Tools to Combat Impaired Driving: Enforcement Visibility and Source Investigations

Sam C. Whatley (Editor)

Series: Safety and Risk in Society
BISAC: HEA021000



Volume 10

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Special issue: Resilience in breaking the cycle of children’s environmental health disparities
Edited by I Leslie Rubin, Robert J Geller, Abby Mutic, Benjamin A Gitterman, Nathan Mutic, Wayne Garfinkel, Claire D Coles, Kurt Martinuzzi, and Joav Merrick


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Research has shown that an effective way to reduce impaired driving is to increase the perceived risk of being stopped and arrested by law enforcement if driving while impaired. One of the most successful strategies for doing this is the coupling of intense and highly visible enforcement with publicity about the enforcement campaign. The term “high-visibility enforcement” (HVE) is used to describe law enforcement efforts aimed at deterring unsafe driving behavior by increasing the public’s perception of being caught, arrested, and prosecuted. Two common enforcement strategies of HVE operations are sobriety checkpoints and saturation patrols.

Checkpoints concentrate law enforcement officers at the roadside to identify impaired drivers passing through. Saturation patrols involve an increased number of officers patrolling a limited area where impaired driving is prevalent. Both use highly visible elements (such as a concentration of law enforcement officers, bright lights, signs, and marked patrol cars) to heighten their visual impact. Enforcement efforts must be supported by an equal amount of publicity and communications. Publicity regarding the operations also raises awareness, and the perception of increased likelihood of detection of impaired driving. Research has indicated that HVE operations that are well-publicized, conducted frequently, and have high visibility deter impaired driving.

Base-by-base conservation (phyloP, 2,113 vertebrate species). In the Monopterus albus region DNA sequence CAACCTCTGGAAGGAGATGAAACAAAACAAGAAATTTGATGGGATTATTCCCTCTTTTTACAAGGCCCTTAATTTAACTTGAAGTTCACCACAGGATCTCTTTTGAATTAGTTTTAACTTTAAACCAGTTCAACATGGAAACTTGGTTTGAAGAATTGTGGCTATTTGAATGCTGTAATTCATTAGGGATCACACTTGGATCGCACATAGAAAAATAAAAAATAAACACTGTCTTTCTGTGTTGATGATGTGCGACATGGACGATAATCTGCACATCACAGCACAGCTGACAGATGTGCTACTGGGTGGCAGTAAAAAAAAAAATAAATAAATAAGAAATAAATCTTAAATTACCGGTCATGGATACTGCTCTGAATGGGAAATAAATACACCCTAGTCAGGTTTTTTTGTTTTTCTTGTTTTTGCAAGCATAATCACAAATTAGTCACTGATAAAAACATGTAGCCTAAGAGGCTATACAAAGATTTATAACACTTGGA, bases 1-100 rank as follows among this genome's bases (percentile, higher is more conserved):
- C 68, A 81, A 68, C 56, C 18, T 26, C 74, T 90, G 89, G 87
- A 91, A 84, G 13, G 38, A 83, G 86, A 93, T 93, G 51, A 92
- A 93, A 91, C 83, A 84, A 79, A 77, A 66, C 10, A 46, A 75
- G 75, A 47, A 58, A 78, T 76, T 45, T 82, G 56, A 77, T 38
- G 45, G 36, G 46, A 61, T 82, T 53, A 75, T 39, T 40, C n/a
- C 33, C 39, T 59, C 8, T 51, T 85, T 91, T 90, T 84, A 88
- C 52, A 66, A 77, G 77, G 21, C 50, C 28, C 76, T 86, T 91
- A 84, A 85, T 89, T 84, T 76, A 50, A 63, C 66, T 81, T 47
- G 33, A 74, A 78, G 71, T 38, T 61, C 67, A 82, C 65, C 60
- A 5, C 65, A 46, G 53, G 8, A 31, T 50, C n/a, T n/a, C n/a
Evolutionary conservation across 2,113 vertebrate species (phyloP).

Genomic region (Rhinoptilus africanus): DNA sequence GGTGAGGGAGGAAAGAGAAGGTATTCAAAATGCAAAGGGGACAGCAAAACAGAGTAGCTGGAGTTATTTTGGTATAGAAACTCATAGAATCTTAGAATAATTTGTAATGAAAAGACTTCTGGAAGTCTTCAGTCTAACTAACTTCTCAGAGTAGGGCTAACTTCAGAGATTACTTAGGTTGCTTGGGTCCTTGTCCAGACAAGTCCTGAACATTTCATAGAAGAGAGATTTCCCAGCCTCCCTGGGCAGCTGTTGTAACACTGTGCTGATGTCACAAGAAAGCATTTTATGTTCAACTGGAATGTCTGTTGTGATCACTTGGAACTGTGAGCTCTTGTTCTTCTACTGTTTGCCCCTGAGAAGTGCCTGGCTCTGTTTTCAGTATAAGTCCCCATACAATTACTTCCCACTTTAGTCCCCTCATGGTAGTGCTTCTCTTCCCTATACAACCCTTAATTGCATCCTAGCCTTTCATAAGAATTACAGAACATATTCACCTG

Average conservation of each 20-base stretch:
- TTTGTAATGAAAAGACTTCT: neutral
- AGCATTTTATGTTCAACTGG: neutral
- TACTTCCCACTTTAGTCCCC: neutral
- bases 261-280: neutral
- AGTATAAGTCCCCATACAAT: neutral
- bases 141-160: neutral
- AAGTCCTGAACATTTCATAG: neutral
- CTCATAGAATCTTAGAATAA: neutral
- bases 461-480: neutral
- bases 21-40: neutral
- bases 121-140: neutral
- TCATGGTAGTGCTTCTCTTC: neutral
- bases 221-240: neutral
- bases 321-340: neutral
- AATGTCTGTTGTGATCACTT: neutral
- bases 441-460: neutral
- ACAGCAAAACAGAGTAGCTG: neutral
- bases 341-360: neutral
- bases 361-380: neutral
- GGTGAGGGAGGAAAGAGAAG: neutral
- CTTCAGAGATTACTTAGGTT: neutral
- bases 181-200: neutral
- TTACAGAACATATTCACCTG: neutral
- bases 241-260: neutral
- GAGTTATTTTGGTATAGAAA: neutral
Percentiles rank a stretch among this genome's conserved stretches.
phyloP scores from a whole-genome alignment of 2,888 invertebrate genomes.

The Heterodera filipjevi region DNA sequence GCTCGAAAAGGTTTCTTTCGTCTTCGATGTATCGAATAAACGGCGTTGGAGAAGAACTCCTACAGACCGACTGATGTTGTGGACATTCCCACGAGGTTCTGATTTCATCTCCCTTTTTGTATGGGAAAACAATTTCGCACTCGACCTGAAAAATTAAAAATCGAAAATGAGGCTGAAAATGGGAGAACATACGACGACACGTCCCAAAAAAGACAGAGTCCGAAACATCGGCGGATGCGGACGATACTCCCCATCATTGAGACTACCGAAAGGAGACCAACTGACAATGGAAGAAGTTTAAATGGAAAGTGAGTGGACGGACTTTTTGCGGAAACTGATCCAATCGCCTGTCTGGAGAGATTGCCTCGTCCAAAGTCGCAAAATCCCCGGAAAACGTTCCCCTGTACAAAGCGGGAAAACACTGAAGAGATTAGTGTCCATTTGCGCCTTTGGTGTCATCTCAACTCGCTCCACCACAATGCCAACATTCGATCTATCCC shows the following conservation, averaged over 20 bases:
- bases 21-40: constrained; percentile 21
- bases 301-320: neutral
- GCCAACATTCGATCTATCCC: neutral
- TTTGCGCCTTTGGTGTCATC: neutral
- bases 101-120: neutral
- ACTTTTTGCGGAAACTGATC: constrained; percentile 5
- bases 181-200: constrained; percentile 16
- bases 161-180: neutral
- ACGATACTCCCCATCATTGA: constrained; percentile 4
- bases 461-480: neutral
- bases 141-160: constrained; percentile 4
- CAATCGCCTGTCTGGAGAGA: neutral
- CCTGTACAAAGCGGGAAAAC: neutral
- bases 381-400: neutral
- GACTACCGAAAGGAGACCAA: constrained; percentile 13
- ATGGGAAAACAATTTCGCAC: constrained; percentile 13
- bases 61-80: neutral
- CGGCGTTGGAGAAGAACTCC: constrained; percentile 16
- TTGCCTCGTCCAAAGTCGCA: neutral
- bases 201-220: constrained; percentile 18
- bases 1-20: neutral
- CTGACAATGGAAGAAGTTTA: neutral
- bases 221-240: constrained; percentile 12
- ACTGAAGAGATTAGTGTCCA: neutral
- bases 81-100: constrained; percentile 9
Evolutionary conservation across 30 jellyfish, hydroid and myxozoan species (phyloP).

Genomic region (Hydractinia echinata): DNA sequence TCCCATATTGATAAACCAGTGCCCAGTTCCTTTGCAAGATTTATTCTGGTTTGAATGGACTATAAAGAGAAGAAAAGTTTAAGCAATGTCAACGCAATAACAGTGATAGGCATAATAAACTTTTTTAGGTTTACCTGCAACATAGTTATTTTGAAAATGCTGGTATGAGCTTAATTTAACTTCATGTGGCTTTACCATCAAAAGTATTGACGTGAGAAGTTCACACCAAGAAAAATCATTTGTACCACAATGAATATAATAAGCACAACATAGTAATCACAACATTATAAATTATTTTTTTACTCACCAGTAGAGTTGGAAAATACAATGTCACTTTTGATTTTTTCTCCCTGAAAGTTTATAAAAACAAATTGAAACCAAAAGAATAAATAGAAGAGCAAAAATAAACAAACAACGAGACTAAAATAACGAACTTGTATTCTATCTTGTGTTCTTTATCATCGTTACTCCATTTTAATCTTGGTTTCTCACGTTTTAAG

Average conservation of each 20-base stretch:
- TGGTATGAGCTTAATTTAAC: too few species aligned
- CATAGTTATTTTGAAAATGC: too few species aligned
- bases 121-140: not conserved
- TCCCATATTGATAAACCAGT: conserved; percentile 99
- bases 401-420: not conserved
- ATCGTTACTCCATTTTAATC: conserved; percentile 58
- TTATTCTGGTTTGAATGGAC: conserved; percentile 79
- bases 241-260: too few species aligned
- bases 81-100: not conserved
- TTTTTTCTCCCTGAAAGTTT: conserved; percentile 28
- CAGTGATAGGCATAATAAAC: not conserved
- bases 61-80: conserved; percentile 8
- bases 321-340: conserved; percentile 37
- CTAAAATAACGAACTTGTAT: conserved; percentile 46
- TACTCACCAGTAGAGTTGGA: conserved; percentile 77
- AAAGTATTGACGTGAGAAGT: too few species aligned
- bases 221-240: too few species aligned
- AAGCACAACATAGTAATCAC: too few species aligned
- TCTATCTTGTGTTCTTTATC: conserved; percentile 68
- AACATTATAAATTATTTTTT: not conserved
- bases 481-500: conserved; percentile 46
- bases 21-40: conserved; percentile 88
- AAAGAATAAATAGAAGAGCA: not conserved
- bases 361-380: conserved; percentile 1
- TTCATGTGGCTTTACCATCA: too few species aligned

This book presents case studies of HVE programs currently operating in the United States and includes discussion of the HVE program’s history, enforcement strategies, visibility elements, operation, resources, use of media, educational components, funding, support from political leaders and the community, barriers encountered, and strengths of the program. This book is intended to provide information on impaired driving HVE programs for regional, state and local agencies considering incorporating HVE strategies into their efforts to curb impaired driving or to modify existing HVE programs. (Imprint: Nova)


Increasing Impaired-Driving Enforcement Visibility: Six Case Studies
(James C. Fell, A. Scott McKnight, and Amy Auld-Owens, National Highway Traffic Safety Administration)

Source Investigations: A Tool to Combat Impaired Driving
(Christopher Curtis and Rebecca L. Ramirez, National Highway Traffic Safety Administration)


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